The problem of Wikipedia is *not* the interface. You *want* people to actually have a deal of experience with editing before they start changing prominent articles. The problem with Wikipedia is that people are allowed to discourage other contributors FAR TOO EASILY, even if their "corrections" are rolled back later.

    What's needed is the same kind of system as the Project Gutenberg proofreading site has. Everyone has a login. You have to proofread the text. As you are doing so, your changes are also double-proofread by someone else in another round (there's usually 3-4 rounds). As you gain experience and your edits are "confirmed" (or at least not changed) by other people, you rise through the ranks and it's HARD to get to the point where you have prominent control over the article in question. There are no bots. There are no humans with zero experience of the wiki changing your perfectly-spelled text to junk in the process. There are no vandals that go unpunished. And it works on the same mass scale.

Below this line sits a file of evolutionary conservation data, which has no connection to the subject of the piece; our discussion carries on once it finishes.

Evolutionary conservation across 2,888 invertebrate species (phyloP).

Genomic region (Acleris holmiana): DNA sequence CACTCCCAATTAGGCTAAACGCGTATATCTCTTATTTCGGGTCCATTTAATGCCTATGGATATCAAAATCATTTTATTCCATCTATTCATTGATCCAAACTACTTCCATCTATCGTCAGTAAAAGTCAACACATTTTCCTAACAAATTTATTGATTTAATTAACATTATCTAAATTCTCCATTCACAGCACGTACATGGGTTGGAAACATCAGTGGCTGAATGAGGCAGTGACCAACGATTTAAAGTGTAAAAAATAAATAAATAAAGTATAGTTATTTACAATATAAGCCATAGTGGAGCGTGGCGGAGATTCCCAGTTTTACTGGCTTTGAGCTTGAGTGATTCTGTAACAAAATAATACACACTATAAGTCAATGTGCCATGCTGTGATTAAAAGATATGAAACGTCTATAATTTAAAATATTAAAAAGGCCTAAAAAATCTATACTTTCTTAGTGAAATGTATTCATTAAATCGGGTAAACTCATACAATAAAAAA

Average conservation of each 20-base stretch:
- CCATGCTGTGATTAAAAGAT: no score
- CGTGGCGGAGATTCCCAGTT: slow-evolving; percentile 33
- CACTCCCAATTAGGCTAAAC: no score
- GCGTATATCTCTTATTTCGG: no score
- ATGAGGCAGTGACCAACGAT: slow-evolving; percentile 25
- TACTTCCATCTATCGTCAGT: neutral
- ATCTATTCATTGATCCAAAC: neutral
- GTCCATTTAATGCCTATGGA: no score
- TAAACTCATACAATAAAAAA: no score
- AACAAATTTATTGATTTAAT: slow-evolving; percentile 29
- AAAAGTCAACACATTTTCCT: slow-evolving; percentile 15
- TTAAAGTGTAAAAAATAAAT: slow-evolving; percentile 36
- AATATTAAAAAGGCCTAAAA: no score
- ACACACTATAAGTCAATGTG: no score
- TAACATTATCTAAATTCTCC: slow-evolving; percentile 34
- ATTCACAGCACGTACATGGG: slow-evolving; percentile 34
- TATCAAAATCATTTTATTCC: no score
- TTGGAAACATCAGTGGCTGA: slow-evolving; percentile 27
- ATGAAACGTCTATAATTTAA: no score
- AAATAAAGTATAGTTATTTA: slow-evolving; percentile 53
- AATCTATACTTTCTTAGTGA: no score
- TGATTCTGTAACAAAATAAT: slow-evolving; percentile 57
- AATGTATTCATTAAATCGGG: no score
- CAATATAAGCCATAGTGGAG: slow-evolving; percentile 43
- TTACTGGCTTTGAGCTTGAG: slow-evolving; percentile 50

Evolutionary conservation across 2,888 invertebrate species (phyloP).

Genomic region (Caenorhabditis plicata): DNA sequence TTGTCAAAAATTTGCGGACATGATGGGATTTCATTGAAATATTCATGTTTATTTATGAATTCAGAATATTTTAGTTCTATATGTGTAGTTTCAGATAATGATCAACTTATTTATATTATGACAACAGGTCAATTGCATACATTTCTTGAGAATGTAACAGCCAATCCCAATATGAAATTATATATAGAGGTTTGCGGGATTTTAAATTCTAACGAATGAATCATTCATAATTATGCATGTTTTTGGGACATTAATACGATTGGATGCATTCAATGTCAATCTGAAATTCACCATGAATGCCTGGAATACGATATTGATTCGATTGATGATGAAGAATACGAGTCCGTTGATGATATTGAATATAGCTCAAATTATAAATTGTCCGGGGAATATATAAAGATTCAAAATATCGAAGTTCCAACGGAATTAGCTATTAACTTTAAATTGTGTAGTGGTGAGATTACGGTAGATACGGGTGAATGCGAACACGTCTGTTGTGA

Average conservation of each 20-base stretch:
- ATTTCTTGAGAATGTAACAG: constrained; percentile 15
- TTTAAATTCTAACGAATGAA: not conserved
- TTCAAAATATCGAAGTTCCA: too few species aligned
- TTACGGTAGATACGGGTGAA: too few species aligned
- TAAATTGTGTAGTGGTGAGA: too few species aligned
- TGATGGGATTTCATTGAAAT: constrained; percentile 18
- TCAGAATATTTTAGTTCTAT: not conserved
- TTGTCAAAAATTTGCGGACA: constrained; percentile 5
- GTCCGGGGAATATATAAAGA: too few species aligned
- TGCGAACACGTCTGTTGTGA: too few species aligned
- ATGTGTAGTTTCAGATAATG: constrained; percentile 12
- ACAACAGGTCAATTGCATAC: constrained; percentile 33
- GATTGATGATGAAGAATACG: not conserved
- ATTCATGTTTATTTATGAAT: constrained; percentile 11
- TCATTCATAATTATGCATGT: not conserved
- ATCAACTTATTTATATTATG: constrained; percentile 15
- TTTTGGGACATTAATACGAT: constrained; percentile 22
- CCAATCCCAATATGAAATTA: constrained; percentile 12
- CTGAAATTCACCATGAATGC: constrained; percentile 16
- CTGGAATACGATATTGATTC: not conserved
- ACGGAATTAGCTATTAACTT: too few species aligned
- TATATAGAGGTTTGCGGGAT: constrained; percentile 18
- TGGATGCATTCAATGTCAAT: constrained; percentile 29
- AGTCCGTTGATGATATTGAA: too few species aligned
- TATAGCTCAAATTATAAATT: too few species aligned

Wikipedia was a brilliant idea and I put a lot of work into contributing. A year later, every careful change I had made was deleted or removed, and that information never found its way back on - those articles are just empty shells now and some were deleted for not having any content after some rogue editor's culling! I haven't contributed since. Show me that the system works and people's hard work is wiped out by a bot written by a schoolkid, and I'll come back. Until then, fancy text editors mean nothing.

    • by labnet ( 457441 ) on Wednesday December 14, 2011 @06:58AM (#38367984)

      Even better would to have meta moderation like slashdot. When you revert an edit, at least two other unrelated parties vote if the edit was unfair. To many negative meta mods and you loose the right to revert.

    • by aix tom ( 902140 ) on Wednesday December 14, 2011 @06:59AM (#38367990)

      That's exactly why I stopped editing and adding to Wikipedia.

      The problem is definitely not that the interface is hostile to people changing and adding things, it's that the entire environment has become hostile against changes and additions.

      They will never bring in new people when 90% of the contributions get thrown out again anyway. If they only want a select circle of a few people contributing, then why not limit the ability to add new things to that select circle in the first place?